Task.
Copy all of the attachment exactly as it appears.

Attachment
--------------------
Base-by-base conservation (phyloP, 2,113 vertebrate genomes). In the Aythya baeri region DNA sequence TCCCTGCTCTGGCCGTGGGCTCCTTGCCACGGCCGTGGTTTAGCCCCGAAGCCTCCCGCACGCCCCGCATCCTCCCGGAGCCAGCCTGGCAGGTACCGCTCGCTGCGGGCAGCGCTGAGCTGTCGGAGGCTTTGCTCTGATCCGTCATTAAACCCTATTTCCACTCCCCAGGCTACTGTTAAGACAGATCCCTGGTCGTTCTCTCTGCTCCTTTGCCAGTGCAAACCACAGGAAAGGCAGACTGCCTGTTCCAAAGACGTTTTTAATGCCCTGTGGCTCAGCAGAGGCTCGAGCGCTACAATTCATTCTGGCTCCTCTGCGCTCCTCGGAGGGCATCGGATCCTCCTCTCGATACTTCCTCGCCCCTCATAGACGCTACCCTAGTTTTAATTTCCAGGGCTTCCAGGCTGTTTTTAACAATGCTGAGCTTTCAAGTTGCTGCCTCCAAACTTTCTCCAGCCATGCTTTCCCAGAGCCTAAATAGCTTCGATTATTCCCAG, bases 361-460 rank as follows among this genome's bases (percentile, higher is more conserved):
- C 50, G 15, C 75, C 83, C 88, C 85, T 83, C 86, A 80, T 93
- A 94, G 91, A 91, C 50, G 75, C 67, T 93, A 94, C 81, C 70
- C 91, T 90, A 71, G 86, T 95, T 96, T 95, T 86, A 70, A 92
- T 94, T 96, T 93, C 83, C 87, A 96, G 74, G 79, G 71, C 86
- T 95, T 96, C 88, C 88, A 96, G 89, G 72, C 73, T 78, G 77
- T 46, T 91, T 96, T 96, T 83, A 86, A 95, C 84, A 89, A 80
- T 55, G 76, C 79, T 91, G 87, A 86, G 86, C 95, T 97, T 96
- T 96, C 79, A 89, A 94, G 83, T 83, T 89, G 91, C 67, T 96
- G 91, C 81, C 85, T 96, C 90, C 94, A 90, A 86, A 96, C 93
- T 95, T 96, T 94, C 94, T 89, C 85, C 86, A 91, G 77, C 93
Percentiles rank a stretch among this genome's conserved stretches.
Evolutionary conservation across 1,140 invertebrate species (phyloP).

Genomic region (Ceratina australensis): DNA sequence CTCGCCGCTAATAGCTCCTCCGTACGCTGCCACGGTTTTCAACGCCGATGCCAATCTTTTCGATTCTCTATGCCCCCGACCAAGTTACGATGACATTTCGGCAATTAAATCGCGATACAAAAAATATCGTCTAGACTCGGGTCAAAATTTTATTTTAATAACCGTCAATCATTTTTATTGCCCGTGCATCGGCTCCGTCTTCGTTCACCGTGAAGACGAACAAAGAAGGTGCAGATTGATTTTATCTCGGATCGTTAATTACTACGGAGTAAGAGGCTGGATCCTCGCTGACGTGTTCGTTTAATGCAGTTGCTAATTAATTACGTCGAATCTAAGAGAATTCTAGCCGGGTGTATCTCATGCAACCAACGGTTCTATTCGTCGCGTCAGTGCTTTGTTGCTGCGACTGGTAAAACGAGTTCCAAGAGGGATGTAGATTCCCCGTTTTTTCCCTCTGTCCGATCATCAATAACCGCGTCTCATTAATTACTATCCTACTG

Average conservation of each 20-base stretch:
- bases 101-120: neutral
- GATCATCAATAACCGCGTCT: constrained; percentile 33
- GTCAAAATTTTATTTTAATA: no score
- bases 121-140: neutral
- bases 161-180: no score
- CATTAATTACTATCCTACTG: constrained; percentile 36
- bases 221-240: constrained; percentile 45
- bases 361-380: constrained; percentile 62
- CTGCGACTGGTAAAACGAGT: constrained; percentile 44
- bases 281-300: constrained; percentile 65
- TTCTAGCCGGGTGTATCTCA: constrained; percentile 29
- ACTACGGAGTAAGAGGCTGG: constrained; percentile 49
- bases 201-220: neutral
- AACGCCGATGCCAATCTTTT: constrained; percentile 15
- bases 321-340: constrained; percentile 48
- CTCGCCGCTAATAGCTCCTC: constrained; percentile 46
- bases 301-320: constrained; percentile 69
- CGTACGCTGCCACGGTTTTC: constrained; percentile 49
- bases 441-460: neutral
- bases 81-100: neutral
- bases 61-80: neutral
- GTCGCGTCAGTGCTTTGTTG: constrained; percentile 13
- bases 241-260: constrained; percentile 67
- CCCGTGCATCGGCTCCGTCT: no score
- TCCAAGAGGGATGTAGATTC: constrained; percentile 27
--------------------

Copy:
Base-by-base conservation (phyloP, 2,113 vertebrate genomes). In the Aythya baeri region DNA sequence TCCCTGCTCTGGCCGTGGGCTCCTTGCCACGGCCGTGGTTTAGCCCCGAAGCCTCCCGCACGCCCCGCATCCTCCCGGAGCCAGCCTGGCAGGTACCGCTCGCTGCGGGCAGCGCTGAGCTGTCGGAGGCTTTGCTCTGATCCGTCATTAAACCCTATTTCCACTCCCCAGGCTACTGTTAAGACAGATCCCTGGTCGTTCTCTCTGCTCCTTTGCCAGTGCAAACCACAGGAAAGGCAGACTGCCTGTTCCAAAGACGTTTTTAATGCCCTGTGGCTCAGCAGAGGCTCGAGCGCTACAATTCATTCTGGCTCCTCTGCGCTCCTCGGAGGGCATCGGATCCTCCTCTCGATACTTCCTCGCCCCTCATAGACGCTACCCTAGTTTTAATTTCCAGGGCTTCCAGGCTGTTTTTAACAATGCTGAGCTTTCAAGTTGCTGCCTCCAAACTTTCTCCAGCCATGCTTTCCCAGAGCCTAAATAGCTTCGATTATTCCCAG, bases 361-460 rank as follows among this genome's bases (percentile, higher is more conserved):
- C 50, G 15, C 75, C 83, C 88, C 85, T 83, C 86, A 80, T 93
- A 94, G 91, A 91, C 50, G 75, C 67, T 93, A 94, C 81, C 70
- C 91, T 90, A 71, G 86, T 95, T 96, T 95, T 86, A 70, A 92
- T 94, T 96, T 93, C 83, C 87, A 96, G 74, G 79, G 71, C 86
- T 95, T 96, C 88, C 88, A 96, G 89, G 72, C 73, T 78, G 77
- T 46, T 91, T 96, T 96, T 83, A 86, A 95, C 84, A 89, A 80
- T 55, G 76, C 79, T 91, G 87, A 86, G 86, C 95, T 97, T 96
- T 96, C 79, A 89, A 94, G 83, T 83, T 89, G 91, C 67, T 96
- G 91, C 81, C 85, T 96, C 90, C 94, A 90, A 86, A 96, C 93
- T 95, T 96, T 94, C 94, T 89, C 85, C 86, A 91, G 77, C 93
Percentiles rank a stretch among this genome's conserved stretches.
Evolutionary conservation across 1,140 invertebrate species (phyloP).

Genomic region (Ceratina australensis): DNA sequence CTCGCCGCTAATAGCTCCTCCGTACGCTGCCACGGTTTTCAACGCCGATGCCAATCTTTTCGATTCTCTATGCCCCCGACCAAGTTACGATGACATTTCGGCAATTAAATCGCGATACAAAAAATATCGTCTAGACTCGGGTCAAAATTTTATTTTAATAACCGTCAATCATTTTTATTGCCCGTGCATCGGCTCCGTCTTCGTTCACCGTGAAGACGAACAAAGAAGGTGCAGATTGATTTTATCTCGGATCGTTAATTACTACGGAGTAAGAGGCTGGATCCTCGCTGACGTGTTCGTTTAATGCAGTTGCTAATTAATTACGTCGAATCTAAGAGAATTCTAGCCGGGTGTATCTCATGCAACCAACGGTTCTATTCGTCGCGTCAGTGCTTTGTTGCTGCGACTGGTAAAACGAGTTCCAAGAGGGATGTAGATTCCCCGTTTTTTCCCTCTGTCCGATCATCAATAACCGCGTCTCATTAATTACTATCCTACTG

Average conservation of each 20-base stretch:
- bases 101-120: neutral
- GATCATCAATAACCGCGTCT: constrained; percentile 33
- GTCAAAATTTTATTTTAATA: no score
- bases 121-140: neutral
- bases 161-180: no score
- CATTAATTACTATCCTACTG: constrained; percentile 36
- bases 221-240: constrained; percentile 45
- bases 361-380: constrained; percentile 62
- CTGCGACTGGTAAAACGAGT: constrained; percentile 44
- bases 281-300: constrained; percentile 65
- TTCTAGCCGGGTGTATCTCA: constrained; percentile 29
- ACTACGGAGTAAGAGGCTGG: constrained; percentile 49
- bases 201-220: neutral
- AACGCCGATGCCAATCTTTT: constrained; percentile 15
- bases 321-340: constrained; percentile 48
- CTCGCCGCTAATAGCTCCTC: constrained; percentile 46
- bases 301-320: constrained; percentile 69
- CGTACGCTGCCACGGTTTTC: constrained; percentile 49
- bases 441-460: neutral
- bases 81-100: neutral
- bases 61-80: neutral
- GTCGCGTCAGTGCTTTGTTG: constrained; percentile 13
- bases 241-260: constrained; percentile 67
- CCCGTGCATCGGCTCCGTCT: no score
- TCCAAGAGGGATGTAGATTC: constrained; percentile 27